Subject Catalogs • Subject area catalogs allow us to highlight several titles in a series/subject area; currently print approximately 3000-5000 (depending on the subject area) and send to logical lists (Jewish Studies catalog gets sent to Association for Jewish Studies and Association for Jewish Libraries, etc.; Film Studies catalog gets sent to Society for Cinema and Media Studies). Also used by acquisitions as a selling feature for the Press to potential authors. • Mail out approximately 80% - the other 20% taken to conferences, sent to authors, used for other promotional opportunities
Developing a Marketing Plan • look at fiscal year budget & books • varies depending on academic or general interest title • varies if we get additional funding for promotion • authors — valuable resource
Get authors to: • In part, do your research for you • Visit bookstores to encourage them to stock the book or set up author events • Contact friends, families, professional organizations, colleagues, etc. when book is published • Demand that their university’s library order the book • Encourage colleagues and others to write reviews of their books on Amazon and other sites • Contact producers of local shows to pitch book • Encourage colleagues to use book as course adoption (if appropriate)
Typical Marketing Plan for Academic Book • Advertisements (appropriate subject area journals–usually one or two ads, often times placed with other similar subject titles) • Award nominations (costs are usually nominal, make authors happy, and can be utilized for additional promotion opportunities if books win) • Catalogs and direct mail and/or course adoption mailers (always included in the seasonal catalog, placed in appropriate subject area catalogs and direct mail pieces)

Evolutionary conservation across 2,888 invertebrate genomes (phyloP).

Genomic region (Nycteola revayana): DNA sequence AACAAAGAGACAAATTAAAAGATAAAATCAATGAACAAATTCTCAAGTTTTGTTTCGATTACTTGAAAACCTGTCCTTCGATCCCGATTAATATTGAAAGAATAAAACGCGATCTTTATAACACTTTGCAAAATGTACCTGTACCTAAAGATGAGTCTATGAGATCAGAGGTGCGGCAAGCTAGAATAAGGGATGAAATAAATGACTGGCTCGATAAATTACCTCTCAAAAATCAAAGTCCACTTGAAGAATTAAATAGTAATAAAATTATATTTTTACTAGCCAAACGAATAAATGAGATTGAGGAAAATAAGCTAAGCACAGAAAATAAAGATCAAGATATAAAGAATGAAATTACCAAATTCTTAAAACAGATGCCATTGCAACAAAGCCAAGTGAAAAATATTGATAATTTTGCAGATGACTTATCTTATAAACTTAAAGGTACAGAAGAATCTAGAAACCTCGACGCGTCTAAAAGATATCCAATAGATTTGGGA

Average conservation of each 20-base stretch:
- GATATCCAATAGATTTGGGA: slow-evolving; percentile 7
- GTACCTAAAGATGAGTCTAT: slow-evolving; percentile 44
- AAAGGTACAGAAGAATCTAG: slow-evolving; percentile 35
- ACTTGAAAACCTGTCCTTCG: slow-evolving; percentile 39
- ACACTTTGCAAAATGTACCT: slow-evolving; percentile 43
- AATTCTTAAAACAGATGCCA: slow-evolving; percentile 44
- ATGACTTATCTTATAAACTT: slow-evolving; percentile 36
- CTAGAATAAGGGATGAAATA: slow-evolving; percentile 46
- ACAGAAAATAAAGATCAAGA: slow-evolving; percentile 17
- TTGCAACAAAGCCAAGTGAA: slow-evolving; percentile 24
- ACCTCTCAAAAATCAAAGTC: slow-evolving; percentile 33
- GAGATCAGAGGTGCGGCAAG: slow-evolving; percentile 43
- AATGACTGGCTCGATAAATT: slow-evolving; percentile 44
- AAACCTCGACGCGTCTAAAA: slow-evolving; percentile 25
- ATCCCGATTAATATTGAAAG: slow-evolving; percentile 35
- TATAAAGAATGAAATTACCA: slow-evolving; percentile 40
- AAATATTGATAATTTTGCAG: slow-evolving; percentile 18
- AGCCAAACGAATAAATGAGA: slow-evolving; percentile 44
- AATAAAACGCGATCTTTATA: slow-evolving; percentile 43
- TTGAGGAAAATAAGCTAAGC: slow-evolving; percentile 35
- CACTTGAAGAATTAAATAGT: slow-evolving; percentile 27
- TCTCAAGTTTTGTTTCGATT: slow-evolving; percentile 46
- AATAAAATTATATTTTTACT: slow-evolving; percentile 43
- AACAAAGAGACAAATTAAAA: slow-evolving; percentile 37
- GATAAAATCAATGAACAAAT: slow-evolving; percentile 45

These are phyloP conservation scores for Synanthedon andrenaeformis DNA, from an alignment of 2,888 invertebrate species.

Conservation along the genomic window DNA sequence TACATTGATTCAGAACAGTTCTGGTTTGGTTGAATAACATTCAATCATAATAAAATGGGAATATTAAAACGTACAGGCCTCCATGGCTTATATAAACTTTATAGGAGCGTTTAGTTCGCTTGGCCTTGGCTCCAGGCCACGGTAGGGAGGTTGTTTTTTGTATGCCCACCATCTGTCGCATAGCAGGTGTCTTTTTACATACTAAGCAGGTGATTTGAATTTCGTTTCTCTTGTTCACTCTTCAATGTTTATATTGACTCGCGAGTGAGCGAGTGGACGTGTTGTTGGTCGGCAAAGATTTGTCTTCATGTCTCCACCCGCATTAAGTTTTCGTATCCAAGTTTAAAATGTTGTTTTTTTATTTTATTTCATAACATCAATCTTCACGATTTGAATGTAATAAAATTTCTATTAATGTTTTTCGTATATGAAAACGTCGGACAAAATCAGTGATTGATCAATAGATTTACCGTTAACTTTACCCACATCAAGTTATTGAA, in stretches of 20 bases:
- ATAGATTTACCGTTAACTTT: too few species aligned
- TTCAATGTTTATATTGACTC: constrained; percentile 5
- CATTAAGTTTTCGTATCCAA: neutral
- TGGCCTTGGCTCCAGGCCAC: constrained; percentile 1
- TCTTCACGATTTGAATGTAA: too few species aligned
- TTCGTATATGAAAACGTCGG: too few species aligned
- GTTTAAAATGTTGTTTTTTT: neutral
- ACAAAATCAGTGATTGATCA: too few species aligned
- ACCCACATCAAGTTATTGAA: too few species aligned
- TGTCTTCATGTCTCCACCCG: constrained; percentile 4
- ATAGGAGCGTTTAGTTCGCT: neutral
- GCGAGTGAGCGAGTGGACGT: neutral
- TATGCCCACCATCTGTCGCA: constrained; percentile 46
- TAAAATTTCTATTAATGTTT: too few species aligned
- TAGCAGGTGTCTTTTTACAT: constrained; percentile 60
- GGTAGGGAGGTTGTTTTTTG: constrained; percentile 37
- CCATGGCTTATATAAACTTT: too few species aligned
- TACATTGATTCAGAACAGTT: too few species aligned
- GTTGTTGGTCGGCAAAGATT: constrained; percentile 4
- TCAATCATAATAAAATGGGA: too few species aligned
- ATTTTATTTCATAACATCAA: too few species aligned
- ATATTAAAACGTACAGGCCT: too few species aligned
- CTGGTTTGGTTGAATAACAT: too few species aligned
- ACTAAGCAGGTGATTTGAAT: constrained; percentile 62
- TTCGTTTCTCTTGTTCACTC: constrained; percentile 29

Typical Marketing Plan for Academic Book • Conferences and exhibits (depending on the book, can be sent to 5-20 conferences, focus more on scholarly meetings) • Publicity efforts if appropriate (typically not appropriate for academic books unless timely/interesting subject or important author) • Review copies sent (approximately 3% of print run)
Typical Plan for a General Interest Book • Same as academic book, but more review copies sent out, more promotion, more advance marketing efforts prior to publication to build a “buzz” (galleys, press kits, etc.)
Typical Plan for a General Interest Book • Author events (schedule book signings/readings, interviews, etc.). The Press does not pay for author tours unless we have money come in specifically for marketing efforts • Advertisements (appropriate subject area journals–usually two or three ads) • Award nominations (costs are usually nominal, make authors happy, and can be utilized for additional promotion opportunities if books win) • Catalogs and direct mail and/or course adoption mailers (always included in the seasonal catalog, placed in appropriate subject area catalogs. Direct mail pieces such as postcards typically done) • Conferences and exhibits (depending on the book, can be sent to 10-25 conferences, sent more often to trade shows) • Publicity efforts (typically advance galleys, press kits, etc.) • Review copies sent (approximately 5% of print run)
Thank you! Period for questions at the end of the presentations.